While there has been much work on nationalism in Africa in the last hundred years, much of that work is tied to political movements such as struggles for independence during the decolonization period and nation-building campaigns in the early post-independence period. But in this later post-independence period, more and more work focuses on how the nation feels, walks, and looks and even musically hears (e.g., Plageman 2013, Moorman, 2008). As I wrote in an October 2019 post, this research looks at nations through the everyday behavior, conduct, and composure of its members. Such studies recognize the everyday behavior and bodily actions of women and men as more than personal matters; in keeping with feminist discourse, the personal is always political (Hanisch 1970). Many of these works are interdisciplinary as well, traversing diverse disciplinary boundaries including gender/feminist studies, political science, anthropology, media studies, cultural studies, and even sensory studies to fully bring to fruition nuanced understandings of nationalism and how it functions.  I reference here such works as African Dress: Fashion, Agency, Performance (2013), edited by Karen Tranberg Hansen and D. Soyini Madison; “The Modern Girl and Racial Respectability in 1930s South Africa” by Lynn Thomas (2006); Fashioning Africa: Power and the Politics of Dress (2004), edited by Jean Marie Allman; Guns and Guerilla Girls: Women in the Zimbabwean National Liberation Struggle by Tanya Lyons (2004); “Embodied Nationalism ‘Animation Politique’ (Political Dance) in Zaire: A Case Study of the Dimensionality and Agency of Dance as the Spirit of Individual, Community, and National Identity” (2005) by Joan Elayne Huckstep; and “‘Anti-Mini Militants Meet Modern Misses’: Urban Style, Gender, and the Politics of ‘National Culture’ in 1960s Dar es Salaam, Tanzania” (2002) by Andrew M. Ivaska.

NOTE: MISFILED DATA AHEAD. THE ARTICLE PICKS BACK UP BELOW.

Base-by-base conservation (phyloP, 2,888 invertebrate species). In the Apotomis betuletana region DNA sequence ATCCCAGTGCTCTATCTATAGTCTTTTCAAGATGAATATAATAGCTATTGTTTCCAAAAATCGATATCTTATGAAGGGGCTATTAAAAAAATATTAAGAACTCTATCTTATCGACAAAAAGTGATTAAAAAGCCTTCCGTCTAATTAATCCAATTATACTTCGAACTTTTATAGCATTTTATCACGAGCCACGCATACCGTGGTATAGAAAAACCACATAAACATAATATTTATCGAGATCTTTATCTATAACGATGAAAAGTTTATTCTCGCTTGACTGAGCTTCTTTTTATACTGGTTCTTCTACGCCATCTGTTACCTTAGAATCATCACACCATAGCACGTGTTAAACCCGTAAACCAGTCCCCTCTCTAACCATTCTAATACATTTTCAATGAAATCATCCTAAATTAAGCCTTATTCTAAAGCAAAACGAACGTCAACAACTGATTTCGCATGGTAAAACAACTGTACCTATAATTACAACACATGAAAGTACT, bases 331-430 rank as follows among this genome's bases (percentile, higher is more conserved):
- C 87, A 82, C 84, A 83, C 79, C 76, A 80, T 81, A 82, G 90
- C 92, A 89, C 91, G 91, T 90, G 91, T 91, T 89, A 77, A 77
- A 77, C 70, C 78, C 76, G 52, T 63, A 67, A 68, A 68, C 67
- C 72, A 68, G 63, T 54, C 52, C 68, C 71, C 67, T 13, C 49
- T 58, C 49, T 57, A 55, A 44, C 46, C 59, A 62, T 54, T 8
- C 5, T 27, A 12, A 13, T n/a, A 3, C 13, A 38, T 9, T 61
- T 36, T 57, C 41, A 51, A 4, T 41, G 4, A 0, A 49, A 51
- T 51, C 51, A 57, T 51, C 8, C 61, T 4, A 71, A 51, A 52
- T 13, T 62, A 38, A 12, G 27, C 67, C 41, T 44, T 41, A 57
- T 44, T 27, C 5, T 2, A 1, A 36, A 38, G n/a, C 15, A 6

New works that address issues of how the nation composes itself through everyday bodily actions and composure include Khartoum at Night: Fashion and Body Politics in Imperial Sudan by Marie Grace Brown (2017), Beauty Diplomacy: Embodying an Emerging Nation (2020) by Oluwakemi M. Balogun, Fashioning Postfeminism: Spectacular Femininity and Transnational Culture by Simidele Dosekun (2020) and my own recent book, Gender, Separatist Politics, and Embodied Nationalism in Cameroon (2019).